I've written two books on the Smokies. The first was Hallowed Hills, Holy Waters, consisting of stories about hiking and fishing in the Great Smoky Mountains. The second book is Paths Less Traveled, a book of stories about off-trail hiking in the Smokies. Both are available on www.CreateSpace.com. (At the Search bar, be sure to search Store, not Site.) Some of the stories in these books appear in this blog, but much of the material in the books is new and non-blogged.
Back in January, 2010, I wrote a story about the three
Barnes girls who are buried in a remote corner of the Smokies. However, I
recently discovered that one of the “Barnes girls” was actually a boy! The
middle child, Julies, was a boy, probably an alternate of Jules or Julius.
Here’s part of what I originally wrote.
There is one place in the Smokies, one obscure set of grave
stones, that strikes me with a deep sadness, the sadness that comes with the
death of children…
After about an hour on the trail that begins on the road to
Ramsey Cascades, you will arrive at the saddest place in the Smokies: the
Barnes graves. Some folks call this the Barnes Cemetery, and I suppose that’s
technically true, but I can’t bring myself to call three small graves a
cemetery. The entire gravesite consists of a small plot about 6’ x 6’, so it’s
a tiny monument to human frailty in a vast ocean of ancient forests and
mountains, not unlike the tiny speck called Earth floating in the midst of that
vast expanse we call the Universe.
This sense of isolation is enhanced by the fact that it
takes some effort to reach this spot – about an hour-long walk on an old trail.
Just as a waterfall or vista is better if it requires some effort to reach, the
impact of a lonely cemetery is magnified by sweat and distance. And, like most
sites in the park, the more sweat and distance, the lonelier the destination
will be. Death and loneliness are a powerful combination, and nowhere in the
park is that more apparent than at the Barnes cemetery.
But the real impact of the Barnes cemetery is the names and
dates on those three, small graves: Delia Lenora Barnes, Oct 25, 1897 – Dec 25,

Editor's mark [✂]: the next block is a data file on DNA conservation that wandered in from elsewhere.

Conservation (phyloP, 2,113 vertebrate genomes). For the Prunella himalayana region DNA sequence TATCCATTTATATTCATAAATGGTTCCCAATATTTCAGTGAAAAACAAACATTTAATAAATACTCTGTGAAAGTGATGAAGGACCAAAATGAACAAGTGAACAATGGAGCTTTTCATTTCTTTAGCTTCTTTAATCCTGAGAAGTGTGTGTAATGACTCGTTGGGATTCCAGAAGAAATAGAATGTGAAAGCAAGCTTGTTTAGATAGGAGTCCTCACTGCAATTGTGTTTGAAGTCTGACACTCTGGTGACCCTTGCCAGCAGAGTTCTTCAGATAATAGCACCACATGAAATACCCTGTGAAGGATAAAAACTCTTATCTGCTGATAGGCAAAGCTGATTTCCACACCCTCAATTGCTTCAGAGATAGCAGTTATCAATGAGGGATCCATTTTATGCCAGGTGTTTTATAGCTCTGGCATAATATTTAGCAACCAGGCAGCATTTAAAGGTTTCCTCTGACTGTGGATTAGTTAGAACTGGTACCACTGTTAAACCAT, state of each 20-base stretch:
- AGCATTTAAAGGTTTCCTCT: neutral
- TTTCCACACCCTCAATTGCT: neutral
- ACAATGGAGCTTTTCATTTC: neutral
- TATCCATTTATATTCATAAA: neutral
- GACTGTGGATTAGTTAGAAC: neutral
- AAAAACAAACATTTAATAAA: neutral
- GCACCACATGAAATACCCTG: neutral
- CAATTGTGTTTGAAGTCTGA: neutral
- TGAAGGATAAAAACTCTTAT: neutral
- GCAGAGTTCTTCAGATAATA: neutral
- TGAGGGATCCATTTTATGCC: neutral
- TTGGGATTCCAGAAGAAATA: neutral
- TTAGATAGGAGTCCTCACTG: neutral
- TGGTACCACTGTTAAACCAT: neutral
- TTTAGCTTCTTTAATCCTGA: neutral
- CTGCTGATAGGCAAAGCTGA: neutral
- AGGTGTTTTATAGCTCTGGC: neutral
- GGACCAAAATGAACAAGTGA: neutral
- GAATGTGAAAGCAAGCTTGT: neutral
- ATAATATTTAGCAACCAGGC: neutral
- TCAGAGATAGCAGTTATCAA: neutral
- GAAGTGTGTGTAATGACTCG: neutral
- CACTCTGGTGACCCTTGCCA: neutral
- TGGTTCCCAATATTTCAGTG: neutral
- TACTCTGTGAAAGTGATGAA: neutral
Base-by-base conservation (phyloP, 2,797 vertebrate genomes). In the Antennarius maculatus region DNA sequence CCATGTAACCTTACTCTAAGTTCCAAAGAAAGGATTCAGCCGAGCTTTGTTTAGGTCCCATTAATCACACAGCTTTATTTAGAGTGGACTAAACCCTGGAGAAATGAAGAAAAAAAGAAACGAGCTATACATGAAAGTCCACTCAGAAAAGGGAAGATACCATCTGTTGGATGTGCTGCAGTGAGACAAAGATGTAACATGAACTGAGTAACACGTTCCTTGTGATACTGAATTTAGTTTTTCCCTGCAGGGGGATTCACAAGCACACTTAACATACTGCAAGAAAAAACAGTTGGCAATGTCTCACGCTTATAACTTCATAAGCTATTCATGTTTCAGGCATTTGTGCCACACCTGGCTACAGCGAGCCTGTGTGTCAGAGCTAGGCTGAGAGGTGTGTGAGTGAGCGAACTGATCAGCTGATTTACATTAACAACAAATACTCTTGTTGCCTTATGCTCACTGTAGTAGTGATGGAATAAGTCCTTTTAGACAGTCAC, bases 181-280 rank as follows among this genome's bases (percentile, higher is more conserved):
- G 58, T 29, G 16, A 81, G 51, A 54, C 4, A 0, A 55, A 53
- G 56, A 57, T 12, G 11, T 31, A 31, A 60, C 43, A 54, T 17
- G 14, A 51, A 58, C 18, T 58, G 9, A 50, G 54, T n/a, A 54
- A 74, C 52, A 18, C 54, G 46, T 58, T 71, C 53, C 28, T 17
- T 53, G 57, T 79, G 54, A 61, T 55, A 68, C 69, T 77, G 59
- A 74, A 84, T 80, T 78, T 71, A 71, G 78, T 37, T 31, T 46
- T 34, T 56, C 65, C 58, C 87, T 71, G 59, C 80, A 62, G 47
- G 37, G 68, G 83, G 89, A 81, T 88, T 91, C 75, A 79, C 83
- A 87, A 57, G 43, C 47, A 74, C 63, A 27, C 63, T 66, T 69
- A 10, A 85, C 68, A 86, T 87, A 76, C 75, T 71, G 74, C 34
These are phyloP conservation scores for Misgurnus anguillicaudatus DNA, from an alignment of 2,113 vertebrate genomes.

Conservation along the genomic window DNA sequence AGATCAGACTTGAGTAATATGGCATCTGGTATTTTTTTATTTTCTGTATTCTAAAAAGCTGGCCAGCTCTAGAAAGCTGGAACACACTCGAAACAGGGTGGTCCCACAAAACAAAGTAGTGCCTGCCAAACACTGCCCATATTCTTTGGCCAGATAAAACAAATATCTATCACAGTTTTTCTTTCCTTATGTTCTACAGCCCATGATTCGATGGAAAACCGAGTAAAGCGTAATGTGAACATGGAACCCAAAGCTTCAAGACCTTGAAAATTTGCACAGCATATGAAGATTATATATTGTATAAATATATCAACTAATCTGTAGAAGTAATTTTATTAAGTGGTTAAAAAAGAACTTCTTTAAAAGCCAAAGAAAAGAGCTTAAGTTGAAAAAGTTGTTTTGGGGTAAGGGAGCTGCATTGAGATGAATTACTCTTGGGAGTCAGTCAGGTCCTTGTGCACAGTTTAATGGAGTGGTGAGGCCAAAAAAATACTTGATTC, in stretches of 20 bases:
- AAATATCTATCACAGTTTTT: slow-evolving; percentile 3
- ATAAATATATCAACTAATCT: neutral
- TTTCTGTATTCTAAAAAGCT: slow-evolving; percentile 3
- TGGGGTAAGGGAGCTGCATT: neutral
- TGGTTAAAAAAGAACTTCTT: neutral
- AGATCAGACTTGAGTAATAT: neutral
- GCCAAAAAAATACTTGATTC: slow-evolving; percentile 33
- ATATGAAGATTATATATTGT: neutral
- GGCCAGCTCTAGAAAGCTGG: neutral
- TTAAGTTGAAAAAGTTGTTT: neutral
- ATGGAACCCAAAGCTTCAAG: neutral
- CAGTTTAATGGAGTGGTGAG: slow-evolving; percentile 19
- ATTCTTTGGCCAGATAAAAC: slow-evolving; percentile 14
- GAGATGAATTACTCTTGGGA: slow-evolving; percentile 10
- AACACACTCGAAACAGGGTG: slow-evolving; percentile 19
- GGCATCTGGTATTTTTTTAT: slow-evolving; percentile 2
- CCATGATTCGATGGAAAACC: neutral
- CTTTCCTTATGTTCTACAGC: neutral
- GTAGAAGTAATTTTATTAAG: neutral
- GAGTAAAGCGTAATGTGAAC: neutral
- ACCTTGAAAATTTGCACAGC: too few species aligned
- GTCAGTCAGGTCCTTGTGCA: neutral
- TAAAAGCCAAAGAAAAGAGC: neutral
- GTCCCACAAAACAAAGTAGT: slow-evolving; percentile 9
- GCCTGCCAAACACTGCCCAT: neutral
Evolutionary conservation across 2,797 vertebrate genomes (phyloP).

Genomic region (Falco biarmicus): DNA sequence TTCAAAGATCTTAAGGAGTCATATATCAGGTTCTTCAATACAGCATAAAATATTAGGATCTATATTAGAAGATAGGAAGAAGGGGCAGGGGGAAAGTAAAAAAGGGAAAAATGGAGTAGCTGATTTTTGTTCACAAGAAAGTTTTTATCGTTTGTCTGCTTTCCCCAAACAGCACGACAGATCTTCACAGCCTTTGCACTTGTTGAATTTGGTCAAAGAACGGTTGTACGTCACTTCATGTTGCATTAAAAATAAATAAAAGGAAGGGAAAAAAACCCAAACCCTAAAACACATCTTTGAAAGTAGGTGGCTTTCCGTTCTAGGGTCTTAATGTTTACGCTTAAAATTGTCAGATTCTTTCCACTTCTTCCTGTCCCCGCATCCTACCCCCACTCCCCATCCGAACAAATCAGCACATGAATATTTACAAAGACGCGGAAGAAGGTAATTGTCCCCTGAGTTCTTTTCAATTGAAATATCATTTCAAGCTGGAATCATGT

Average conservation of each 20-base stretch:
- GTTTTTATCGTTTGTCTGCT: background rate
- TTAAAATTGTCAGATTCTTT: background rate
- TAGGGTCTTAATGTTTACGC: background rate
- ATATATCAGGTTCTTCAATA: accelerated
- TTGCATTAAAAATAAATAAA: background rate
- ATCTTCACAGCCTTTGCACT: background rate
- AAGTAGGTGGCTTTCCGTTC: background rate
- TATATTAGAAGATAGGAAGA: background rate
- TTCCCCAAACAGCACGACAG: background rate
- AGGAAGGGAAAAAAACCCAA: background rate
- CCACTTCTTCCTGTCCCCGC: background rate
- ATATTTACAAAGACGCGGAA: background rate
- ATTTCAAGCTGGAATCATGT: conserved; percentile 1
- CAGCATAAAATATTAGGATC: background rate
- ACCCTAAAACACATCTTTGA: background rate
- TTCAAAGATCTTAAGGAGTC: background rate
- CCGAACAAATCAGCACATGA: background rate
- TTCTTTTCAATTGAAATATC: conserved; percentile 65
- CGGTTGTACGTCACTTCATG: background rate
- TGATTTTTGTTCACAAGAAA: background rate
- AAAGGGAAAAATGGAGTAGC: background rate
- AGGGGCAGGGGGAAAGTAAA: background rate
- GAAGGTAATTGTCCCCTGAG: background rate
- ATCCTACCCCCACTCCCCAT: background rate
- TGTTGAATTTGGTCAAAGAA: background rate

1898; Julies Barnes, Dec 25, 1899 – Feb 7, 1901; Rosey Barnes, Aug 18, 1915 –
Sept 17, 1922. Two fourteen month old girls, one seven year old girl. Being a
guy with a precious, young granddaughter, that hits me pretty hard.
This is one of those moments where an historically-informed,
vivid imagination can help us to experience the sadness of the tragedy that hit
the John and Isabelle Barnes family, perhaps the entire Greenbrier community,
in the winters of 1898/9 and 1900/1. Maybe those two winters were no worse than
any other, but for the Barnes they were devastating. The days and sleepless
nights in December, 1898, nursing a sick child. The tears. The prayers. The
loss. Then on Christmas Day one year later having the chance to start over with
little Julies. It must have felt like a gift from God to give birth to a second
child exactly one year after the death of their first. Merry Christmas! And
then, the following winter, their family history was repeated, with a
vengeance. Their second little girl, gone after fourteen months, just like the
first. Imagine the fear and apprehension that must have accompanied their third
Local oral history says there were several more children and
several death-free years after Julies. Perhaps John and Isabelle thought they
had finally moved past their personal tragedy, or knowing the vagaries of life
in the mountains, perhaps they knew better than to assume that their tragedies
had come to an end. Then came 1922 and the death of seven year old Rosey. I’ve
been told that she somehow became lost and died of exposure, perhaps in an
early snow. If you read much Smoky Mountain history, that’s a scenario that has
happened many times in the past 100+ years – farmers, herders, hunters, hikers,
and children lost outdoors and dying of hypothermia in these dangerously
It’s the kind of thing that gets you to thinking about the
brevity and meaning of life…
Okay, that was the original story, which I thought sounded
pretty good. Everyone I had ever talked to about those graves had referred to
them as “the Barnes girls.” We all simply assumed that Julies was a girl.
A few months ago I was hiking the path toward the Barnes
place when I met an older gentleman who was a direct descendant of John Barnes,
the father of Rosey, Julies, and Delia. We talked for a few minutes, and he
clarified a few details. First and foremost, Julies was spelled Jules in the
old family Bible, and Jules was a boy. Second, Isabelle (Carver) was John’s
second wife. His marriage to his first wife, Nancy (Whaley), had recently ended
in divorce, but Nancy still lived nearby. Third, Rosey had died of
appendicitis, not exposure.
The most enlightening detail he shared with me was that
Rosey and Delia were born to John’s second wife, Isabelle. Jules was born to
John’s first wife, Nancy. The significance of that detail didn’t hit home until
about 20 minutes after our conversation. As I stood at the three graves and
reconsidered these new facts, I noticed that Jules was the middle child of
those three. Somehow John managed to father a child by Nancy in between his two
children with Isabelle.
So all that heart-warming stuff I had written about little
Jules being born exactly one year after the death of Delia and seeming like a
gift from God, well, it’s now a bit tarnished. Yes, Jules was born exactly one
year after Delia’s death… but to the wrong woman! I was now a member of a
fairly large club – people who had a good story ruined by the facts.
I won’t engage in any more speculation about John, Isabelle,
and Nancy and the births and deaths of those three kids, but I must say, this
is one of those times when truth is stranger than fiction… but I like my
fictional version better.
[You can find the entire, original story on this blog -- January, 2010.]